When I was younger, all I ever wanted was to get married and have some babies.  I mean, it was ALL I wanted.  And I got that!  A good husband and sweet kids.  But no one ever told me that in exchange for getting what I wanted, I'd lose myself in the process.  I want to say I'm okay with that.  I've had other women tell me they are okay with that.  But truth is, I'm not.  I used to draw and sketch, to write for fun, to read complicated books.  I used to do more service.  I used to bake.  I used to have an interest in photography and had taken a few classes. I used to run and actually enjoy it. I used to fill my callings with more purpose.  I used to be a better wife.  I used to be a better friend.  I used to be a better mom.

Now I feel like I am only parts of those things.

I've done a lot of thinking since then.  This needs to change, and I am trying to change it.  It's so much easier said than done.  So much.  Between husband, kids, and running our business I have very little time left to myself.  But in the last couple months I've made use of that time by making sure that 1) I get in a good workout.  And 2) I read my scriptures every day, even if it's just a few verses.  I was doing those things before, but I have tried to focus my efforts.  I work out harder, I pay attention more, and ask my husband questions when I don't understand.  The result?  I am about 26 lbs lighter (and counting) and feeling a little more enlightened.  Have I found myself again?  No.  Not even close.  But I'm moving in that direction.

I keep coming back to this talk, probably one of my favorite's of all time.  Every woman needs to hear it and act on it.  I am doing no favors to anyone in this house by feeling lost.  I am more.  I need to remind myself that I am.  I need Livi to see that I am.  I need my husband to see that I am.  It's a hard thing to do, and finding that time is nearly impossible.  But I'm going to find it.  I'm going to go, do, create, and be.  I owe it to myself.
Monday, April 14, 2014

In Which I Survived Seattle With Two Children

I've been home from our most recent Seattle trip for about two weeks now and I feel like I am still trying to recover.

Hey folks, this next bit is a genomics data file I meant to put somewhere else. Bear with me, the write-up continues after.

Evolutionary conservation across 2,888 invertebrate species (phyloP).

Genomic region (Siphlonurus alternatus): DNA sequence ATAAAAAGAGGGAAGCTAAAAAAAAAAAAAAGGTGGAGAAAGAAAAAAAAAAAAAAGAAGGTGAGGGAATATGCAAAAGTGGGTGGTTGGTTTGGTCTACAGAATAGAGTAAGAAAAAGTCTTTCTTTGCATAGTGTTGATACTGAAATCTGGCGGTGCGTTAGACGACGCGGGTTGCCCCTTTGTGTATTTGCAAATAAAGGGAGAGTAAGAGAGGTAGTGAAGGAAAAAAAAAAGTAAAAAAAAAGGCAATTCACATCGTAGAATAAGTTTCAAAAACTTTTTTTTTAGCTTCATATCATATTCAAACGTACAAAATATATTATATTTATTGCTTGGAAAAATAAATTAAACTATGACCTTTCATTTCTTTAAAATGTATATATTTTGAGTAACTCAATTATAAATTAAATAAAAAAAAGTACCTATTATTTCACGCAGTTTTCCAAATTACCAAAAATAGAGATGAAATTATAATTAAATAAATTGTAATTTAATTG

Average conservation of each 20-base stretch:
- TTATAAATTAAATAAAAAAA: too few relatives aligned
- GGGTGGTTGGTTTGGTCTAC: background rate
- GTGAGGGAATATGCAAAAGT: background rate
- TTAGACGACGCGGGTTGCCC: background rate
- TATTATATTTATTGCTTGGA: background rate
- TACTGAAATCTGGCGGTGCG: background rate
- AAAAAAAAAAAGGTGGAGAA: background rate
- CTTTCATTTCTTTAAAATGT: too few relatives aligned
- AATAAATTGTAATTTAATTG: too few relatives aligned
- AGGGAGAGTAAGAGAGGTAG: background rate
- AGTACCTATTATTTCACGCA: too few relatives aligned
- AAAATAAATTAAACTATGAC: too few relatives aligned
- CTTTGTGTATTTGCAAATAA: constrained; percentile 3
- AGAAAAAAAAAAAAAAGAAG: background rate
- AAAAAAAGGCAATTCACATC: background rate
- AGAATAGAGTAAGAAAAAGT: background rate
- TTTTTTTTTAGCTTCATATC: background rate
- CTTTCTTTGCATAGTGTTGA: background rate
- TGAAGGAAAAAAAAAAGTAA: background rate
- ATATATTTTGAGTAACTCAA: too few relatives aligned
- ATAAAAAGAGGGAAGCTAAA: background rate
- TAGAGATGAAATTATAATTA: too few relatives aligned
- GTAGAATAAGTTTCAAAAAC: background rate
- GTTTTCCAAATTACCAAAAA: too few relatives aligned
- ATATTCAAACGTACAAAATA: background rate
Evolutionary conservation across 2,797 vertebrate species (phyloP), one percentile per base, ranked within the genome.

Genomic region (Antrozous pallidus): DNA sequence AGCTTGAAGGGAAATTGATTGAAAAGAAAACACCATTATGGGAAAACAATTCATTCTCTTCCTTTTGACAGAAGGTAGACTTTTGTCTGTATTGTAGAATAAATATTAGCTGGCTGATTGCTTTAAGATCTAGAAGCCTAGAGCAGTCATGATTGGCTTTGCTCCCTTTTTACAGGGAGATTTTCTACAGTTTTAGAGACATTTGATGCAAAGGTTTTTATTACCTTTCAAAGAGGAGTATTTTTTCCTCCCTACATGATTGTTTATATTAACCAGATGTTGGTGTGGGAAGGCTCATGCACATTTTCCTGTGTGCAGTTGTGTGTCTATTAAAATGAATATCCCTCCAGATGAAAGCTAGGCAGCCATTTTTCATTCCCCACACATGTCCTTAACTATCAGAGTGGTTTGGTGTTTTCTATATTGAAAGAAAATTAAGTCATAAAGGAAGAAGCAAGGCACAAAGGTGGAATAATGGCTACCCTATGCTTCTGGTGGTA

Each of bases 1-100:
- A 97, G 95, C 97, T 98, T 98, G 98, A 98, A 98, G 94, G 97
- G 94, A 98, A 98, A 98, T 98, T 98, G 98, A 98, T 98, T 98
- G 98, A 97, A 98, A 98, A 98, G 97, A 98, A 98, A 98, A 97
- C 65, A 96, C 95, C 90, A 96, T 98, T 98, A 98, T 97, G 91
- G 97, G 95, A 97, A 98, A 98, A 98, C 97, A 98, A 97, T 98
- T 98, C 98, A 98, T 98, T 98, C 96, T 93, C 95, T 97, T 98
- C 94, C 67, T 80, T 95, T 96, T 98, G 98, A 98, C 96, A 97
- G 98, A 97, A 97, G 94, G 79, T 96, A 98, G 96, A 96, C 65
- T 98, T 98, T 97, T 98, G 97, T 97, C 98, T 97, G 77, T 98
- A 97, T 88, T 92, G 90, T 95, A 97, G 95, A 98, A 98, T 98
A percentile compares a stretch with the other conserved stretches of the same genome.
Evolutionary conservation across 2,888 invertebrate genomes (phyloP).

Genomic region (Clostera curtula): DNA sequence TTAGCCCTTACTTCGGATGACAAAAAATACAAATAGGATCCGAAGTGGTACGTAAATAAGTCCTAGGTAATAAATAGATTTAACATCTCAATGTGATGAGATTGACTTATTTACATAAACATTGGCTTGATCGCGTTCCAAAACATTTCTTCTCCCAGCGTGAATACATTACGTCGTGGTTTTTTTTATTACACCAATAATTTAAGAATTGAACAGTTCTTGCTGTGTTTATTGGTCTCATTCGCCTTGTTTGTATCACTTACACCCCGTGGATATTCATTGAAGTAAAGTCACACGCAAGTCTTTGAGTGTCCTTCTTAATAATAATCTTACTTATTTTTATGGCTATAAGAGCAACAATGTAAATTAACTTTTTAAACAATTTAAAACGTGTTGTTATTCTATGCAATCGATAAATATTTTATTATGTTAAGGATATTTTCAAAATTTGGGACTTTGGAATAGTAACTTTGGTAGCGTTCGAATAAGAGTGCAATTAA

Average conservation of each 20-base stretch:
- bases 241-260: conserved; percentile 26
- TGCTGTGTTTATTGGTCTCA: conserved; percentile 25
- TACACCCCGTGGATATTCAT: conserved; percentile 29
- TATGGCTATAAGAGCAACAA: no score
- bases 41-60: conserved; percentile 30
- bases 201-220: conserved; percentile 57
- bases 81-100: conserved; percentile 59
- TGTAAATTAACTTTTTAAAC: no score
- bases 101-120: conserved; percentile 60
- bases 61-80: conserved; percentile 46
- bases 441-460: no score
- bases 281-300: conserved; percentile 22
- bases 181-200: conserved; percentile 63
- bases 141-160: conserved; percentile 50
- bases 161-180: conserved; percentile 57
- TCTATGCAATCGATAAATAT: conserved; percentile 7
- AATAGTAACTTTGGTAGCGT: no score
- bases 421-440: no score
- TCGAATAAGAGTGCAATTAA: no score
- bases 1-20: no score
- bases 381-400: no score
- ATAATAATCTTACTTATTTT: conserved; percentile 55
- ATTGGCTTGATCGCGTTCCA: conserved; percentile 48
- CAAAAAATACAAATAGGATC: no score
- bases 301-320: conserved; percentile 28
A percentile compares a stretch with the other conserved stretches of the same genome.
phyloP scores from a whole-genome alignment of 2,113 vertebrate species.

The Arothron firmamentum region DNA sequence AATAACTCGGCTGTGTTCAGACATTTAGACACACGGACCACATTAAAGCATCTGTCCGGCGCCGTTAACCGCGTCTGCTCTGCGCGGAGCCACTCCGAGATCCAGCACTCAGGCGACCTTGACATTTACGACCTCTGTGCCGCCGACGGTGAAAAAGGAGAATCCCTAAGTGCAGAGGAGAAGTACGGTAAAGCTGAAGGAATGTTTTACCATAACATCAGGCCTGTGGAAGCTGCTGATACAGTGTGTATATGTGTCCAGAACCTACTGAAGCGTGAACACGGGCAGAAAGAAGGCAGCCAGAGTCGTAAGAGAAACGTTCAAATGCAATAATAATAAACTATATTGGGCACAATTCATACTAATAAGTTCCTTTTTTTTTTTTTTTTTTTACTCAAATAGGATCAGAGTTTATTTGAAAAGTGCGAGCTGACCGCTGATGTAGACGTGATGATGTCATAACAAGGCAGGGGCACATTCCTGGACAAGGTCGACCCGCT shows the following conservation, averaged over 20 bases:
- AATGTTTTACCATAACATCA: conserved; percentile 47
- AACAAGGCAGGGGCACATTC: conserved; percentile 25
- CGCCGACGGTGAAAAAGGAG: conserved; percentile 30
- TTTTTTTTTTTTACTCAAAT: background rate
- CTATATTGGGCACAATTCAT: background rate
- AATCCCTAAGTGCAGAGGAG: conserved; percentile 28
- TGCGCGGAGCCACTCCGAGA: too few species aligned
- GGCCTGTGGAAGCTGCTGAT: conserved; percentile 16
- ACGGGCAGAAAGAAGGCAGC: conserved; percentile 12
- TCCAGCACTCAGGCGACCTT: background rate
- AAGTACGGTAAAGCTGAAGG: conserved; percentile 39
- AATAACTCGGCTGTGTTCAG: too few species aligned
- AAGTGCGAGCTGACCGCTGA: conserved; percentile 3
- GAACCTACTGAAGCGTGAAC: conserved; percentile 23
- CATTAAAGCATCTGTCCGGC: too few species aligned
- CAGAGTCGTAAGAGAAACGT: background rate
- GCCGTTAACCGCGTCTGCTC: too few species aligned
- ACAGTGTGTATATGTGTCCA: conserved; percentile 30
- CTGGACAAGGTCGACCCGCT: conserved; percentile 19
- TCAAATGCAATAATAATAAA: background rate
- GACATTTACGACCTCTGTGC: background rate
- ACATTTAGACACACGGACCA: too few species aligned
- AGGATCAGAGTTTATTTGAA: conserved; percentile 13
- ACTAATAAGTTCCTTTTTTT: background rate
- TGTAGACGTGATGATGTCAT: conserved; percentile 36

It was that traumatizing.

Liv was scheduled to see her ocularist, have an EUA, and see her oncologist. These trips are always especially long hard.  It's a lot of time spent sitting in small exam rooms, pre-op for surgery, and then more exam rooms.  I have some pretty intense anxiety building up to these trips, and this time was especially bad.  About a month ago, I noticed a strange lump in Liv's neck. It had slowly got bigger and had me so worried.  Given her history and what we can expect in her future, any strange lump or bump is going to put me on edge. You could say I was a basket case in the weeks leading up to this appointment, but that would be a gross understatement.

This trip happened to fall over Brandon's finals and he was unable to go with me.  With that and our business and its complete unpredictability, we decided that it would just make more sense for me to take Cole as well.

I'm gonna sum up the trip for you.  Lots of crying from me, lots of screaming and crying form Cole pretty much everywhere we went (and for hours and hours), no one slept, more crying, ferris wheel (!) rain, emotional breakdown in oncologists office, 3.5 hour drive home, with more screaming, Brandon greets us at the door and I, again, burst into tears the moment he hugs me.  My nerves were ragged and my patience was running dangerously thin.  Really, the only reprieve I felt in those three days was those 5-6 minutes on the Seattle ferris wheel.  It was a bit of magic for Liv.  That girl is alllll about the magic.  So I'm good with that.

But anyway. It was just bad.   The news we got was pretty much good.  No new tumors have developed in her eye. She does need a new prosthetic (womp womp), and her oncologist seemed to think her lump was just a weird infection, nothing major as her blood work was good.  It was only after the good news that I burst into tears.

 Poor Dr. P, didn't see it coming.  He looked at her, then at me and slowly shook his head saying, "Considering everything, her chromosome deletion, all her hurdles...she just shouldn't be doing this well."  I felt a stinging in my eyes, tears were threatening.  He then asked about our job, about Brandon, and I explained finals, how the two of us run our business 7 days a week.  He asked some more questions, watching me trying to soothe Cole, keeping Liv occupied, trying to keep the situation peaceful as I talked about my worries with all of that and my anxiety surround Olivia.  He leaned toward me and quietly said, "It's hard.  I know it is. You're doing a good job, mama."  And then I lost it.

I felt, at that moment, anything but a good mom.  I feel like that often.  I was sleep deprived, overwhelmed with relief, and physically and emotionally exhausted.  I try not to think that my life is "hard." Hard has always equated to "bad" in my brain, when that is hardly the case often times.  But here's the thing... My life is good, and I like it and I wouldn't trade places with anyone for anything.  But for some reason, when this doctor who knows me, but not really the details of my life outside of my sick child, looked at me and gave what felt like permission to acknowledge that while my life is good and I have so much to be grateful for (and I am!), it is also hard.  It was validating, something I wasn't even sure I needed, but I did.